Acute attacks should be treated with C1-INH concentrate, ecallantide (Kallikrein inhibitor), or icatibant (Bradykinin-receptor antagonist) [15].
Icatibant and ecallantide are targeted at the issue of bradykinin accumulation as the cause of angioedema.
An emergency treatment with the plasma-derived or recombinant C1-INH administered by intravenous infusion at a dose of 20 U/kg can induce an unusually dramatic regression of all symptoms in 30 to 60 minutes.8 Kallikrein inhibitor ecallantide (Kalbitor) and a bradykinin B2 receptor antagonist icatibant (Firazyr) are also approved for the treatment of acute episodes in recent years.
16 November 2011 - US Dyax Corp (NASDAQ:DYAX) and Defiante Farmaceutica SA, an affiliate of Italian Sigma-Tau, said on Monday they have decided to withdraw the European Marketing Authorisation Application (MAA) for KALBITOR (ecallantide) in the treatment of hereditary angioedema (HAE).
The hematologic agents are ecallantide (Kalbitor, C) for acute attacks of hereditary angioedema, a rare genetic disorder, and prasugrel (Effient, B) to reduce the rate of thrombotic cardiovascular events in patients with acute coronary syndrome who are to be managed with percutaneous coronary intervention.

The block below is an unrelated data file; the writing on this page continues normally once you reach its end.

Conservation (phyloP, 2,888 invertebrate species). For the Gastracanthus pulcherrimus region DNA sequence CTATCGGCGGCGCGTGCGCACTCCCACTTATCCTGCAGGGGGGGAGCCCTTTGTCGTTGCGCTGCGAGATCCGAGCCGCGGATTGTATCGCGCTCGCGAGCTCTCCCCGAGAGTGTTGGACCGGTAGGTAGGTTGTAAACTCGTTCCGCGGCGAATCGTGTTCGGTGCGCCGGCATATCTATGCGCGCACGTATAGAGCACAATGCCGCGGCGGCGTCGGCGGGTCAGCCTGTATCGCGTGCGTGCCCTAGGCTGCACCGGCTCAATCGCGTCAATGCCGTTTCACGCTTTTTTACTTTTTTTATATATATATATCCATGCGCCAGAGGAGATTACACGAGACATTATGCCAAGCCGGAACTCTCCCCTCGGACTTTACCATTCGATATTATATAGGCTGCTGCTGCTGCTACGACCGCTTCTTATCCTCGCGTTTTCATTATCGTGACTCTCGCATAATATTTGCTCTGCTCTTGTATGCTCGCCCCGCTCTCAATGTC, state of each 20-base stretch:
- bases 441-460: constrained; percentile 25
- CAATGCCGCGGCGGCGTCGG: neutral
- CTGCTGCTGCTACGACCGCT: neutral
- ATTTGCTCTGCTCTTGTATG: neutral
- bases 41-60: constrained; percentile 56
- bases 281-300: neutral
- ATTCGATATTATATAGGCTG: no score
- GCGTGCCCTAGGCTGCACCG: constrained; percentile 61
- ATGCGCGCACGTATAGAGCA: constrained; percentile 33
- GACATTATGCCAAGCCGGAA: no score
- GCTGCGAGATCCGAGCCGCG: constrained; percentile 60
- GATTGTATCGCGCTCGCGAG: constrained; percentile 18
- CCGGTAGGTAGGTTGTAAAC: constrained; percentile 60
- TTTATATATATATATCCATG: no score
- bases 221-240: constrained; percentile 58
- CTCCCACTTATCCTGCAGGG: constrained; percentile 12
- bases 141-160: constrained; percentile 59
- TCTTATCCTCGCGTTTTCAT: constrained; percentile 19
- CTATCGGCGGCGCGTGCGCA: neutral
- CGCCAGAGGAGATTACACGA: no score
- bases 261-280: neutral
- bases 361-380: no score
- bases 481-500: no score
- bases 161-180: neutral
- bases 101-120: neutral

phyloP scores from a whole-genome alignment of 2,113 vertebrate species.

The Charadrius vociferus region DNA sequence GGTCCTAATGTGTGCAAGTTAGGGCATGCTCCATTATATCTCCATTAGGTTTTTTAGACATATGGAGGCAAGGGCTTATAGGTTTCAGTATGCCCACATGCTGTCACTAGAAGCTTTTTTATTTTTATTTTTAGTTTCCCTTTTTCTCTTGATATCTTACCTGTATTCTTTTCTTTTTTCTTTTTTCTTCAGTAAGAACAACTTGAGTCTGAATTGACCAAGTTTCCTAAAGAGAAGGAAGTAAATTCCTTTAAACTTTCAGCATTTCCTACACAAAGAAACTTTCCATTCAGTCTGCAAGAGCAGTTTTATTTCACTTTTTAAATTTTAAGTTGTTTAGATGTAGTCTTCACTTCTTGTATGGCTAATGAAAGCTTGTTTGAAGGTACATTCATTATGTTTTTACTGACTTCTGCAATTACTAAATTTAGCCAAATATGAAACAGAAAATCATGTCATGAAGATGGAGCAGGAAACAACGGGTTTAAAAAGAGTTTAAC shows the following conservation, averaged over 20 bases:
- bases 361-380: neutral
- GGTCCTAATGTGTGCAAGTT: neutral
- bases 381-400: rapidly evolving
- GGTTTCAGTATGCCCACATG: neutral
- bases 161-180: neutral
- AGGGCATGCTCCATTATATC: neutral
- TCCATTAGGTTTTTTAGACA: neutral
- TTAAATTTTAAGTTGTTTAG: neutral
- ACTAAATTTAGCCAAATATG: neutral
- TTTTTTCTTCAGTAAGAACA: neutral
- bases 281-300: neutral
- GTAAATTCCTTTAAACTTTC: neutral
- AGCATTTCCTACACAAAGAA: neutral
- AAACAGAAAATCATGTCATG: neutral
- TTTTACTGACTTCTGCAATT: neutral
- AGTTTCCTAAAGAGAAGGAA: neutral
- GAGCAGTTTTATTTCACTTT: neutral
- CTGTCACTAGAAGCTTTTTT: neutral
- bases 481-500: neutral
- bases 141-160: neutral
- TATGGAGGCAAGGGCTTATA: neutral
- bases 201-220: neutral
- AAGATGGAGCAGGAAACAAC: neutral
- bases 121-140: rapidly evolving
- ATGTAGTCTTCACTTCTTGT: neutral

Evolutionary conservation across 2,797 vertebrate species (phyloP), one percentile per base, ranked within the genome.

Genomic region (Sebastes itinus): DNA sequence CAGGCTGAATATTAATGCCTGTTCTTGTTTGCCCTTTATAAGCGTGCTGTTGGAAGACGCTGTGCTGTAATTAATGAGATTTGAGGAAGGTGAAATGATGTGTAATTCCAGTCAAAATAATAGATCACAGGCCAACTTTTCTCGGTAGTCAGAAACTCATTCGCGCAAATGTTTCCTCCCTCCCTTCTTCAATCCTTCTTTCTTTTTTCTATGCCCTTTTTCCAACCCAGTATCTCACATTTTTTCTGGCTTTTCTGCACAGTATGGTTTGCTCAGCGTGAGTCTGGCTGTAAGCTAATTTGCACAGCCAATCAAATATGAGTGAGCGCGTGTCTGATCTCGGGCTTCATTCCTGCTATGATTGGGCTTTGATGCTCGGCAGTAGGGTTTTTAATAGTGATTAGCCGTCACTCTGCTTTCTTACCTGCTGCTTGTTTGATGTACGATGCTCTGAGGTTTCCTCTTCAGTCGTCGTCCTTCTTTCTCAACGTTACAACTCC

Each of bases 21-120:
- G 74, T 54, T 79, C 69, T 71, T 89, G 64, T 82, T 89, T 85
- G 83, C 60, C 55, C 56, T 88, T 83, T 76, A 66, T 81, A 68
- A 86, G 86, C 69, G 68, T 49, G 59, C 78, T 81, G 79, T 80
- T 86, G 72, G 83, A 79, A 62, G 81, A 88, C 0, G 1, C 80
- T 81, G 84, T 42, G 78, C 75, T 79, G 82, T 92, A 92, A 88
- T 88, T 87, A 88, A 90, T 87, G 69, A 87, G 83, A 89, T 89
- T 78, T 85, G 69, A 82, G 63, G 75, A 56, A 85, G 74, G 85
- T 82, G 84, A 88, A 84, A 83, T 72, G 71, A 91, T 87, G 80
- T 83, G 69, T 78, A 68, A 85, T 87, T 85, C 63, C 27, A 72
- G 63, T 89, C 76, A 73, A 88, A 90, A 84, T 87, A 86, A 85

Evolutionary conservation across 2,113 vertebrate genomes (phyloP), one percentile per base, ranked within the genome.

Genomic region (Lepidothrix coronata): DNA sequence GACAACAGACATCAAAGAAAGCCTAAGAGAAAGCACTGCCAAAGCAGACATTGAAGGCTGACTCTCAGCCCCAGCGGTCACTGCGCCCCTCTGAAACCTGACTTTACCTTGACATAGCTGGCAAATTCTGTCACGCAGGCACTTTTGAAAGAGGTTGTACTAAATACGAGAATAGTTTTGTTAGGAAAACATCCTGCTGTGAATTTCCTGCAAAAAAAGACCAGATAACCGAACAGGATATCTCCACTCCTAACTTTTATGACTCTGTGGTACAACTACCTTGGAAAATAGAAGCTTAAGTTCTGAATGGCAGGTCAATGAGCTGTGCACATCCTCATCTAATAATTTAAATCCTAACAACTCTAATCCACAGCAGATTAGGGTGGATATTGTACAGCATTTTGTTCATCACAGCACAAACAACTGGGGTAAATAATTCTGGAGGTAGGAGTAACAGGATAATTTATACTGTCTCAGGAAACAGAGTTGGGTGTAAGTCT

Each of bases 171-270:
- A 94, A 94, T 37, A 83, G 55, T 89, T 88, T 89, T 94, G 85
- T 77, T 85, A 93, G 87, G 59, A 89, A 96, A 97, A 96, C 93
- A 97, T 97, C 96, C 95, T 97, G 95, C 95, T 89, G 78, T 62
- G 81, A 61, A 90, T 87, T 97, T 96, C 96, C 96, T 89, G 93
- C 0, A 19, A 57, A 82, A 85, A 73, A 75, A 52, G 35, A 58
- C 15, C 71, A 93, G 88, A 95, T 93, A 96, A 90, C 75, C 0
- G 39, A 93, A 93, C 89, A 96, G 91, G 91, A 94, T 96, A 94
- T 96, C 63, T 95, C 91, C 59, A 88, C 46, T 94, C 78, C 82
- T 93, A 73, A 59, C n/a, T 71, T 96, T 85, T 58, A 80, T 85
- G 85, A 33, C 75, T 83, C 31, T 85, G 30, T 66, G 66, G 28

Net proceeds from the offering will be used to fund the commercialisation and distribution of KALBITOR (ecallantide), Dyax's lead product that treats acute attacks for hereditary angioedema, as well as to fund other research and preclinical development activities and for general corporate purposes.
The Cubist clinical product pipeline currently consists of ecallantide, a recombinant human protein being developed for the reduction of blood loss during cardiac surgery for which we currently are analyzing Phase 2 data; a Phase 2 program, added with Cubist's acquisition of Calixa Therapeutics in December 2009, focused on the development of a novel cephalosporin to address certain serious infections caused by multi-drug resistant (MDR) Gram-negative organisms; and two Phase 1 programs intended to address unmet medical needs in infectious disease, one for the treatment of CDAD (Clostridium difficile-associated diarrhea) and the other for the treatment of serious infections caused by MDR Gram-negative pathogens.